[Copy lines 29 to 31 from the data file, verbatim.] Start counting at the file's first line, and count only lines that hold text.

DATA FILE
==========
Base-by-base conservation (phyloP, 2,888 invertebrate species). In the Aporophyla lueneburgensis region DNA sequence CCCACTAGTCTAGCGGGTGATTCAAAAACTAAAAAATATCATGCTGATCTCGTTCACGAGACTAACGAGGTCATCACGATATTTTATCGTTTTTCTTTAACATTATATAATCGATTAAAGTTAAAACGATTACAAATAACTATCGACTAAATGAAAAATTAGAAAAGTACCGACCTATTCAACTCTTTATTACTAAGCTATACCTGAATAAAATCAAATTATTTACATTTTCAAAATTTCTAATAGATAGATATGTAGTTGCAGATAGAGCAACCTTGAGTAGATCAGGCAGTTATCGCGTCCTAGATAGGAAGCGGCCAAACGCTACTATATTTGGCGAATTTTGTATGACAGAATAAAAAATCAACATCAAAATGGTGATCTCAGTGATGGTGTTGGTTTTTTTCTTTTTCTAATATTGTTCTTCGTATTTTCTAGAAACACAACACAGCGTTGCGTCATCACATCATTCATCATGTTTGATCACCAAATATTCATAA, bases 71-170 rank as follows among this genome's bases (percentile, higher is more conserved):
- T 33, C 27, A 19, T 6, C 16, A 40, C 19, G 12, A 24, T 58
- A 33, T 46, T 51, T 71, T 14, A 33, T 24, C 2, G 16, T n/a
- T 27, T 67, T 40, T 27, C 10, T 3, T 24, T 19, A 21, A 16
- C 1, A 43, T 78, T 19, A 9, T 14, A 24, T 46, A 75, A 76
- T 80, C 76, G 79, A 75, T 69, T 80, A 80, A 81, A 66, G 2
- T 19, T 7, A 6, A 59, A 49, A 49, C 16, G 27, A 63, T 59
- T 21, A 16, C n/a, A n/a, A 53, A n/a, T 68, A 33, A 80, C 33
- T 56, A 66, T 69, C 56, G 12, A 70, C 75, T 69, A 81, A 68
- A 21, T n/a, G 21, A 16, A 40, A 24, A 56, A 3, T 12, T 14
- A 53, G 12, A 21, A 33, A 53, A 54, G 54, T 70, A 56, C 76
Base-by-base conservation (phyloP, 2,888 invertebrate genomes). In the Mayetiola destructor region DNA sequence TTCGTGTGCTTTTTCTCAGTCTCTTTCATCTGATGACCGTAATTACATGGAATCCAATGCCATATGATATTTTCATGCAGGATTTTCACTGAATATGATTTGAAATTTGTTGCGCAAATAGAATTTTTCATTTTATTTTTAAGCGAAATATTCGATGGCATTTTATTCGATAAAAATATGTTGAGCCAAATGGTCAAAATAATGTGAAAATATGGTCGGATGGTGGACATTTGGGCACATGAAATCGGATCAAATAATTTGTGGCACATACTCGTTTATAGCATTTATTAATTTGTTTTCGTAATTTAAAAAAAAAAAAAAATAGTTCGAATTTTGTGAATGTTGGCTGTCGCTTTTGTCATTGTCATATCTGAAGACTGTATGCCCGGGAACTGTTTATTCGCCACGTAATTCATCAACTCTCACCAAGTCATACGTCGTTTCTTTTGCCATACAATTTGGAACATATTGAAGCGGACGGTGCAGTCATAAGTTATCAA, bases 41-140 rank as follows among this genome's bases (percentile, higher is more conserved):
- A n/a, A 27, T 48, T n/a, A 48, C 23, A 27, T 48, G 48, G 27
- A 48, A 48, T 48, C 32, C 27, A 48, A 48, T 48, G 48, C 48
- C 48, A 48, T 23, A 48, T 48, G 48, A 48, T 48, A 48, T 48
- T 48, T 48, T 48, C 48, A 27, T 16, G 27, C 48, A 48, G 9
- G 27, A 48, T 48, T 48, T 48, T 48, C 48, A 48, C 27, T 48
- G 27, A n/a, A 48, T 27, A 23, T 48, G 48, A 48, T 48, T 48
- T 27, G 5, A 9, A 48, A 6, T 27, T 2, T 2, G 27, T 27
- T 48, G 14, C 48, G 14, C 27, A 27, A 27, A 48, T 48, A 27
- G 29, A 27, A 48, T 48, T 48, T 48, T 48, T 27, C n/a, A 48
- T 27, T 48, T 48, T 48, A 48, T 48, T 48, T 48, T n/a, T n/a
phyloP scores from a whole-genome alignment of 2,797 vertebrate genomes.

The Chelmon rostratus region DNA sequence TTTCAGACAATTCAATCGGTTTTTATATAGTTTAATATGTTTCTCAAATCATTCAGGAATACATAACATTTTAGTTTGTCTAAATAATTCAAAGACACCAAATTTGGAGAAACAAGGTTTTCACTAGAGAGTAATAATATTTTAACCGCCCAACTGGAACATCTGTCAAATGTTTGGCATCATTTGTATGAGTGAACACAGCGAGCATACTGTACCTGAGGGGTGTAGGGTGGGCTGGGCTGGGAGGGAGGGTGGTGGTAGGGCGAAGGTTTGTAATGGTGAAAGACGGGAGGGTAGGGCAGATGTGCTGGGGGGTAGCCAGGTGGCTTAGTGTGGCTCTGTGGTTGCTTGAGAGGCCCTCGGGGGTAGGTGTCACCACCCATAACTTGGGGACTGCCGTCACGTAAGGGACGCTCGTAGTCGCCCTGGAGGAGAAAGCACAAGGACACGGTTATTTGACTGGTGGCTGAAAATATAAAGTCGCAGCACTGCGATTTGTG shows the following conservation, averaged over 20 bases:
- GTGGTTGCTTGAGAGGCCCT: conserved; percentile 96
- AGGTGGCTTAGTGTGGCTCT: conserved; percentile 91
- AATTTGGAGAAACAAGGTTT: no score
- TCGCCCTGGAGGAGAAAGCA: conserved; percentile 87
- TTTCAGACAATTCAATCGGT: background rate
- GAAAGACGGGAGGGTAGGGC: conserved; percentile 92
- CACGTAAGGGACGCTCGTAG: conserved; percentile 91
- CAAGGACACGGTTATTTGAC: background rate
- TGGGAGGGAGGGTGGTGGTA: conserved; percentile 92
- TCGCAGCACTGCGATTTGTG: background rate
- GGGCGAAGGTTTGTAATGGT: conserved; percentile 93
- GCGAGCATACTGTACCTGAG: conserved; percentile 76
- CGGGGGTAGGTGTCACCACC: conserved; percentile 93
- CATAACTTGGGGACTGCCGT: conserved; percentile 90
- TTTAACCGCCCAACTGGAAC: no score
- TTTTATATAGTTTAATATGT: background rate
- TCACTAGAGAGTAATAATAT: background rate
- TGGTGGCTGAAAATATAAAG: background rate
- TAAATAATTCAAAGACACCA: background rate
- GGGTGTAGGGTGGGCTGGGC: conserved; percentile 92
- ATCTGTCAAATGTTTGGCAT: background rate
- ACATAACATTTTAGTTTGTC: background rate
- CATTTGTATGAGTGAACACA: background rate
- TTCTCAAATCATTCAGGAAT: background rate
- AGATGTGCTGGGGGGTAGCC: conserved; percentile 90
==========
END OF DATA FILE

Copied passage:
- TTTCAGACAATTCAATCGGT: background rate
- GAAAGACGGGAGGGTAGGGC: conserved; percentile 92
- CACGTAAGGGACGCTCGTAG: conserved; percentile 91